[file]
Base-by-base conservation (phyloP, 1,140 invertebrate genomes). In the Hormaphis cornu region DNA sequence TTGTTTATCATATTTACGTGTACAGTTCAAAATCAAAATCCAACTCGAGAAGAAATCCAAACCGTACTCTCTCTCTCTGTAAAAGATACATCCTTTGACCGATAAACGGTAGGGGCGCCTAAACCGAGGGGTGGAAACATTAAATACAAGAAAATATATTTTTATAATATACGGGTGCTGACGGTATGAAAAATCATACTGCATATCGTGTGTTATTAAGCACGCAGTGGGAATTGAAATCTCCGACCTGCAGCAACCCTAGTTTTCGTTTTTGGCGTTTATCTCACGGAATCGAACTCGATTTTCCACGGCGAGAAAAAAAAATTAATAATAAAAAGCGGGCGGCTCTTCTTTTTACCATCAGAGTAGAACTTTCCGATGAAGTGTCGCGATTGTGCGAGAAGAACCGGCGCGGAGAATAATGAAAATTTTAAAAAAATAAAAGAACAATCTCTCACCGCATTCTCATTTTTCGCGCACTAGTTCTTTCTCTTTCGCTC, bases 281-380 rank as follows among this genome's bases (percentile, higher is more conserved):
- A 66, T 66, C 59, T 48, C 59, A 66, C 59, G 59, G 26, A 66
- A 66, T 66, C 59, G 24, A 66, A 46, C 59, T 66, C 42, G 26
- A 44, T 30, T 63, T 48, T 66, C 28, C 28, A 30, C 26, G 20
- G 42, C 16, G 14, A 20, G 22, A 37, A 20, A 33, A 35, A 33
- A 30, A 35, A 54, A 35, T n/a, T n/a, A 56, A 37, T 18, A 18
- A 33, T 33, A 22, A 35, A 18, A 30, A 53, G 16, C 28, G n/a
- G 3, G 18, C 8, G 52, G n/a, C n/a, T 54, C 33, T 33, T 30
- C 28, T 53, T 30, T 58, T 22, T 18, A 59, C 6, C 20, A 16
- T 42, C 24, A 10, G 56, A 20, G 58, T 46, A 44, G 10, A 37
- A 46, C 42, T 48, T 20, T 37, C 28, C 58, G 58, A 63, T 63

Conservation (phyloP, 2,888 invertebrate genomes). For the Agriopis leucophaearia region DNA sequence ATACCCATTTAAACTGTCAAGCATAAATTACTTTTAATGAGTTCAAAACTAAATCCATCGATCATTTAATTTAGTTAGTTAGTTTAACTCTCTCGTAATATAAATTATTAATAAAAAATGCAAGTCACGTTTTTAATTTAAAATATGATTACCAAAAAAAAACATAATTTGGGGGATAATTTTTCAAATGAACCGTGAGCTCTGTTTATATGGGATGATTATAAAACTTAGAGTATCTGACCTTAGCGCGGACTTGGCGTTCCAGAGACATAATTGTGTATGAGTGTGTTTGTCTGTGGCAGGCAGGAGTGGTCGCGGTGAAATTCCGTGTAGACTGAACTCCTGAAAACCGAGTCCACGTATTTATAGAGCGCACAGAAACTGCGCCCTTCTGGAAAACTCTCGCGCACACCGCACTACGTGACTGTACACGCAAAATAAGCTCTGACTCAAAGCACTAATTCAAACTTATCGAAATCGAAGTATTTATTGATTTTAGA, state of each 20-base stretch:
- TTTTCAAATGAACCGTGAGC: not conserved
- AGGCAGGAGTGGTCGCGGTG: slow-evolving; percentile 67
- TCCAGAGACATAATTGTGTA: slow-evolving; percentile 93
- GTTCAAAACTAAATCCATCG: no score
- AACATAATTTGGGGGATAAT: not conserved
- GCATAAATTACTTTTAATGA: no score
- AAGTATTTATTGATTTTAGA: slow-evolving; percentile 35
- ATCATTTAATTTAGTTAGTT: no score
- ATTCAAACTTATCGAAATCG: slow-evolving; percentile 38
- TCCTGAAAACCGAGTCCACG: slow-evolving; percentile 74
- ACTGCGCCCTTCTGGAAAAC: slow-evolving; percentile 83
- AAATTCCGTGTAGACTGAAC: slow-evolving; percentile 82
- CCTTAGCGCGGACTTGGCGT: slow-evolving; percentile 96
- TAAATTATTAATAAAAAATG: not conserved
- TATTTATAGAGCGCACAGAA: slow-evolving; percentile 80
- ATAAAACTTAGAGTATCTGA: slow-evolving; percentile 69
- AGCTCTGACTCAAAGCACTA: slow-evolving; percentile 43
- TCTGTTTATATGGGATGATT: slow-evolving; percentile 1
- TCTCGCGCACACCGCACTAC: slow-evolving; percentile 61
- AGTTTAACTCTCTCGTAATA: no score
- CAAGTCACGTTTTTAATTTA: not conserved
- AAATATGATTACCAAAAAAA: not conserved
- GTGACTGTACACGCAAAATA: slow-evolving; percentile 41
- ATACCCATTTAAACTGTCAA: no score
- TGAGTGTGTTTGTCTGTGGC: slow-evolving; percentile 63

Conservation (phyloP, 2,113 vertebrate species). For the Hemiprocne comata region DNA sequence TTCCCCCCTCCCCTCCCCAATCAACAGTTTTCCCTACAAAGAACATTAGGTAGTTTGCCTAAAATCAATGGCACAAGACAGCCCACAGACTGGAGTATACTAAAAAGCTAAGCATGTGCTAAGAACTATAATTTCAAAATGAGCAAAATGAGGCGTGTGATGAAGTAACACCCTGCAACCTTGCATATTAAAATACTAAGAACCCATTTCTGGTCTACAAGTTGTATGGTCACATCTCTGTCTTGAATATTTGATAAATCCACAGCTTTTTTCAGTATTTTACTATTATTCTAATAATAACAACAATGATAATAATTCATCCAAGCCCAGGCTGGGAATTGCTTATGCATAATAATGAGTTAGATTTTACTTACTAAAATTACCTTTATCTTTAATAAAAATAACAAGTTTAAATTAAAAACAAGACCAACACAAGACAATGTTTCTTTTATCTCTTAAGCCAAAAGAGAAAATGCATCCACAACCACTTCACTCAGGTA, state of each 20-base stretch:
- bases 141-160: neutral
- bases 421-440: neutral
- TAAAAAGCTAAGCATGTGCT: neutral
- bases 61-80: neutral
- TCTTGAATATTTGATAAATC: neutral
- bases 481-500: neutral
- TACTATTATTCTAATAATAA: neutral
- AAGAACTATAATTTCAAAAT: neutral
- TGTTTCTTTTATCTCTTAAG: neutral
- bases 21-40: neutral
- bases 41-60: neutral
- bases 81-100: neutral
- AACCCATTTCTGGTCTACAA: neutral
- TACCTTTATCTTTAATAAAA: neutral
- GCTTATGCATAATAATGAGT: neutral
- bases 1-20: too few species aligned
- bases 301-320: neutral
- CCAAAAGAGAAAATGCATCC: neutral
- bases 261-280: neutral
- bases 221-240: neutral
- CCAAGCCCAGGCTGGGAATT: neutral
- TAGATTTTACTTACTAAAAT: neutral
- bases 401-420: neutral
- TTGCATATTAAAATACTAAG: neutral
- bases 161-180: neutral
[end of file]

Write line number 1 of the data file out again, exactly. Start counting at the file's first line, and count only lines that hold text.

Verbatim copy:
Base-by-base conservation (phyloP, 1,140 invertebrate genomes). In the Hormaphis cornu region DNA sequence TTGTTTATCATATTTACGTGTACAGTTCAAAATCAAAATCCAACTCGAGAAGAAATCCAAACCGTACTCTCTCTCTCTGTAAAAGATACATCCTTTGACCGATAAACGGTAGGGGCGCCTAAACCGAGGGGTGGAAACATTAAATACAAGAAAATATATTTTTATAATATACGGGTGCTGACGGTATGAAAAATCATACTGCATATCGTGTGTTATTAAGCACGCAGTGGGAATTGAAATCTCCGACCTGCAGCAACCCTAGTTTTCGTTTTTGGCGTTTATCTCACGGAATCGAACTCGATTTTCCACGGCGAGAAAAAAAAATTAATAATAAAAAGCGGGCGGCTCTTCTTTTTACCATCAGAGTAGAACTTTCCGATGAAGTGTCGCGATTGTGCGAGAAGAACCGGCGCGGAGAATAATGAAAATTTTAAAAAAATAAAAGAACAATCTCTCACCGCATTCTCATTTTTCGCGCACTAGTTCTTTCTCTTTCGCTC, bases 281-380 rank as follows among this genome's bases (percentile, higher is more conserved):